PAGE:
Thanks to xfilian
No seat at this one & not anticipating a good view, but have the freedom to roam. Dragged the wife & weans (to the best show they will ever see) & this was by far the best experience I have had at a Wall concert. Standing at the back of the pitch, the stage looked miles away with a sea of mullets getting in the way, this was however to be where I got the stadium sound I never got in Berlin, having had a seat near the front. This gig blew me away, the sound was fantastic & all my Roger Waters doesn’t sound as good as Pink Floyd thoughts just washed away. This was Roger taking his place, a master craftsman at the top of his game showing the music world how to put on a show.
If I though the first half was good the second half was to seal this gig as my best ever. In the middle of the pitch by now the sound was astounding, the Wall was complete & the projections along its length were mesmerising. If ever I have had a space cadet glow, it was during the second half of this show – fantastically brilliant!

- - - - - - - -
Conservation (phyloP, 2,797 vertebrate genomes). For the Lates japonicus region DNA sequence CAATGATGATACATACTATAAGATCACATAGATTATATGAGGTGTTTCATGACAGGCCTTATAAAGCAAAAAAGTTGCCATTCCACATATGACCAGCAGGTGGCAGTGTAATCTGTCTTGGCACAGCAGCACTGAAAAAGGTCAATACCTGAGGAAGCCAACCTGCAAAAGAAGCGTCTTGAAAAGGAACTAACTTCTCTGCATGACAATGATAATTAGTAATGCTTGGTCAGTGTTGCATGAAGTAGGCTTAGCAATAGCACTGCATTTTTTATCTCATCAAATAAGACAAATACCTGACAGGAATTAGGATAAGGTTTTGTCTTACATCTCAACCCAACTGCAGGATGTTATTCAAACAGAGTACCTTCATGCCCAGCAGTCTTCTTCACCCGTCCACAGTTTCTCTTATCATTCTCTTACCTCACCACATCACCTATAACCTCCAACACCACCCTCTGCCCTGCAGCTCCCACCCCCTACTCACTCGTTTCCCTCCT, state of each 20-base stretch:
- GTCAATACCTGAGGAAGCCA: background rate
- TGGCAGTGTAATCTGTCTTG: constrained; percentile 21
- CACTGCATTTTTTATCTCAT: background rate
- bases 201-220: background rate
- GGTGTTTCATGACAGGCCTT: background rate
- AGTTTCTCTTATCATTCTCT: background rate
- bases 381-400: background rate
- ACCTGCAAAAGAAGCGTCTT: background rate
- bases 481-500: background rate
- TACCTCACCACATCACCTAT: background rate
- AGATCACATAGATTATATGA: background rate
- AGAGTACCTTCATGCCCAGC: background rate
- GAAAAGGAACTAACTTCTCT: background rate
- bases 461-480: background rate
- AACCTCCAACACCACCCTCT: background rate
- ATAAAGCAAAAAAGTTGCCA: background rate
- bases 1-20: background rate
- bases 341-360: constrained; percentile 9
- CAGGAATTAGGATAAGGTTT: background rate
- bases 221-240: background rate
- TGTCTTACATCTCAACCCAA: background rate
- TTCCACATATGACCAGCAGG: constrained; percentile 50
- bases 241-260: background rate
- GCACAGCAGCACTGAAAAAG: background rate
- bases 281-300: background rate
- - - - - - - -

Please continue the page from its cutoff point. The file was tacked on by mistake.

Review & above pictures thanks to Joe McGuire
At one point during Roger Waters’ pulverising performance of The Wall at Wembley Stadium, the former Pink Floyd member started duetting with a 50 ft high video of himself, filmed over 30 years ago at Earls Court when he performed the same show. Before he did so, he told the 70,000-strong crowd that he didn’t want to appear “narcissistic”.
Waters’ attack of modesty was amusing given that the entire 30 million-selling The Wall album is a vast autobiographical mush of his upbringing and worldview. The ‘Roger Waters The Wall Live’ tour, now in its third year, has seen the 70-year-old perform the rock opera over 200 times to close to 4 million people in arenas around the world. Bashful? The very thought is, like Waters himself, a bit rich.
But what a show. Beefed up for stadiums, the £37 million production was an immersive sensory extravaganza featuring huge Gerald Scarfe puppets, state-of-the-art animation, flying pigs, fireworks and the famous white wall that gets built up as the show progresses and knocked down at its climax. (The wall was so big that it made Wembley seem cosy).